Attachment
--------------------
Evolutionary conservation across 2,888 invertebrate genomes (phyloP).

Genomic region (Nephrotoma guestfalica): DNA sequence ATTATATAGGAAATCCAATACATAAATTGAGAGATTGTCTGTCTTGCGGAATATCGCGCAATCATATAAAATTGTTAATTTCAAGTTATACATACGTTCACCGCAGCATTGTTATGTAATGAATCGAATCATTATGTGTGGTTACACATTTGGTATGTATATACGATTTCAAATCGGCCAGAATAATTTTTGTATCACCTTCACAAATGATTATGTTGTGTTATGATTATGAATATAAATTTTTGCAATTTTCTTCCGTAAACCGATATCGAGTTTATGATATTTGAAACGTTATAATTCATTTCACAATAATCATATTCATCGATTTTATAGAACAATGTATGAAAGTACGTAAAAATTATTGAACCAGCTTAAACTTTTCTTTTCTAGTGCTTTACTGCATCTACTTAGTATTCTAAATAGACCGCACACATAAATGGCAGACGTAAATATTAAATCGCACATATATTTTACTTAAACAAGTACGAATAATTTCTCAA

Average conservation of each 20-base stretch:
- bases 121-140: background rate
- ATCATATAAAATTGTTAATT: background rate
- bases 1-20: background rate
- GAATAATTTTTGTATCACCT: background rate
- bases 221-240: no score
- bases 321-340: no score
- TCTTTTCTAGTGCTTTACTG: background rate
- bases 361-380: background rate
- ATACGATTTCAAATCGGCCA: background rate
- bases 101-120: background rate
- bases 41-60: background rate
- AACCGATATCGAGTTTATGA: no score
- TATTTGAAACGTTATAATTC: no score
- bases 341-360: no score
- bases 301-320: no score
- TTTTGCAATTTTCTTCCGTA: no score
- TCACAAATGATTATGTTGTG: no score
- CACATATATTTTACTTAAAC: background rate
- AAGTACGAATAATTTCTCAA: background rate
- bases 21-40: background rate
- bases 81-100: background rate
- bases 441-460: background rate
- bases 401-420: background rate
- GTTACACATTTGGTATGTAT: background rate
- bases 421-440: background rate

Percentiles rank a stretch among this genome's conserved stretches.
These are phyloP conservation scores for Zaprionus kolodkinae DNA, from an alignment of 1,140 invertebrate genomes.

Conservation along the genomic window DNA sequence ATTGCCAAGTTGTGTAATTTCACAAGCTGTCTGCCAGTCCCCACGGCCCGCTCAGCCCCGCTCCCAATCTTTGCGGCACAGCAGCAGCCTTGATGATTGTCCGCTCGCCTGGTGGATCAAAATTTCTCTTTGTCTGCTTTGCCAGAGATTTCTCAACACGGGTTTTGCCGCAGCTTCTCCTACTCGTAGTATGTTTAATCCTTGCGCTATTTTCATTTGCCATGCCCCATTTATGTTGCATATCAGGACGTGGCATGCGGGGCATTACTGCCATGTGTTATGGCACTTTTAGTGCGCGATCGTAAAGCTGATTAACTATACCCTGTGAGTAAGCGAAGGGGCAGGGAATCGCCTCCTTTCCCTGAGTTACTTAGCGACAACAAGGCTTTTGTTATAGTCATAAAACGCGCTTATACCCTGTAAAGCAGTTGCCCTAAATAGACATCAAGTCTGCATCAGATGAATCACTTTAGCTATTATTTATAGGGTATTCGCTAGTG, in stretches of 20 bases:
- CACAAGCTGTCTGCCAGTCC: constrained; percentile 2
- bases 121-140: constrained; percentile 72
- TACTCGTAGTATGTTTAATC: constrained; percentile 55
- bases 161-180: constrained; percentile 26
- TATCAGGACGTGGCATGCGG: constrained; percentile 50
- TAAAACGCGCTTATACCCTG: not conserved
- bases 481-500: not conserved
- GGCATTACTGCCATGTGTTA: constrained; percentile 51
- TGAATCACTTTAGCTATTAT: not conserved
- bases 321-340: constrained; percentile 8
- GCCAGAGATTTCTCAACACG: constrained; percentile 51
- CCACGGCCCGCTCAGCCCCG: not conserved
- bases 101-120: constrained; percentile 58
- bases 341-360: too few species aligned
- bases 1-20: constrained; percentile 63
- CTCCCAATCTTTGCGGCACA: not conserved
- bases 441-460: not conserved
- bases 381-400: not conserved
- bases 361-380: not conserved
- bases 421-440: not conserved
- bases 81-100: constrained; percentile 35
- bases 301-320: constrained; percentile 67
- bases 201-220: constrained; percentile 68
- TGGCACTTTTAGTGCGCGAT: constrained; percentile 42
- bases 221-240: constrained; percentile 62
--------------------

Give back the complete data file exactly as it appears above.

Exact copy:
Evolutionary conservation across 2,888 invertebrate genomes (phyloP).

Genomic region (Nephrotoma guestfalica): DNA sequence ATTATATAGGAAATCCAATACATAAATTGAGAGATTGTCTGTCTTGCGGAATATCGCGCAATCATATAAAATTGTTAATTTCAAGTTATACATACGTTCACCGCAGCATTGTTATGTAATGAATCGAATCATTATGTGTGGTTACACATTTGGTATGTATATACGATTTCAAATCGGCCAGAATAATTTTTGTATCACCTTCACAAATGATTATGTTGTGTTATGATTATGAATATAAATTTTTGCAATTTTCTTCCGTAAACCGATATCGAGTTTATGATATTTGAAACGTTATAATTCATTTCACAATAATCATATTCATCGATTTTATAGAACAATGTATGAAAGTACGTAAAAATTATTGAACCAGCTTAAACTTTTCTTTTCTAGTGCTTTACTGCATCTACTTAGTATTCTAAATAGACCGCACACATAAATGGCAGACGTAAATATTAAATCGCACATATATTTTACTTAAACAAGTACGAATAATTTCTCAA

Average conservation of each 20-base stretch:
- bases 121-140: background rate
- ATCATATAAAATTGTTAATT: background rate
- bases 1-20: background rate
- GAATAATTTTTGTATCACCT: background rate
- bases 221-240: no score
- bases 321-340: no score
- TCTTTTCTAGTGCTTTACTG: background rate
- bases 361-380: background rate
- ATACGATTTCAAATCGGCCA: background rate
- bases 101-120: background rate
- bases 41-60: background rate
- AACCGATATCGAGTTTATGA: no score
- TATTTGAAACGTTATAATTC: no score
- bases 341-360: no score
- bases 301-320: no score
- TTTTGCAATTTTCTTCCGTA: no score
- TCACAAATGATTATGTTGTG: no score
- CACATATATTTTACTTAAAC: background rate
- AAGTACGAATAATTTCTCAA: background rate
- bases 21-40: background rate
- bases 81-100: background rate
- bases 441-460: background rate
- bases 401-420: background rate
- GTTACACATTTGGTATGTAT: background rate
- bases 421-440: background rate

Percentiles rank a stretch among this genome's conserved stretches.
These are phyloP conservation scores for Zaprionus kolodkinae DNA, from an alignment of 1,140 invertebrate genomes.

Conservation along the genomic window DNA sequence ATTGCCAAGTTGTGTAATTTCACAAGCTGTCTGCCAGTCCCCACGGCCCGCTCAGCCCCGCTCCCAATCTTTGCGGCACAGCAGCAGCCTTGATGATTGTCCGCTCGCCTGGTGGATCAAAATTTCTCTTTGTCTGCTTTGCCAGAGATTTCTCAACACGGGTTTTGCCGCAGCTTCTCCTACTCGTAGTATGTTTAATCCTTGCGCTATTTTCATTTGCCATGCCCCATTTATGTTGCATATCAGGACGTGGCATGCGGGGCATTACTGCCATGTGTTATGGCACTTTTAGTGCGCGATCGTAAAGCTGATTAACTATACCCTGTGAGTAAGCGAAGGGGCAGGGAATCGCCTCCTTTCCCTGAGTTACTTAGCGACAACAAGGCTTTTGTTATAGTCATAAAACGCGCTTATACCCTGTAAAGCAGTTGCCCTAAATAGACATCAAGTCTGCATCAGATGAATCACTTTAGCTATTATTTATAGGGTATTCGCTAGTG, in stretches of 20 bases:
- CACAAGCTGTCTGCCAGTCC: constrained; percentile 2
- bases 121-140: constrained; percentile 72
- TACTCGTAGTATGTTTAATC: constrained; percentile 55
- bases 161-180: constrained; percentile 26
- TATCAGGACGTGGCATGCGG: constrained; percentile 50
- TAAAACGCGCTTATACCCTG: not conserved
- bases 481-500: not conserved
- GGCATTACTGCCATGTGTTA: constrained; percentile 51
- TGAATCACTTTAGCTATTAT: not conserved
- bases 321-340: constrained; percentile 8
- GCCAGAGATTTCTCAACACG: constrained; percentile 51
- CCACGGCCCGCTCAGCCCCG: not conserved
- bases 101-120: constrained; percentile 58
- bases 341-360: too few species aligned
- bases 1-20: constrained; percentile 63
- CTCCCAATCTTTGCGGCACA: not conserved
- bases 441-460: not conserved
- bases 381-400: not conserved
- bases 361-380: not conserved
- bases 421-440: not conserved
- bases 81-100: constrained; percentile 35
- bases 301-320: constrained; percentile 67
- bases 201-220: constrained; percentile 68
- TGGCACTTTTAGTGCGCGAT: constrained; percentile 42
- bases 221-240: constrained; percentile 62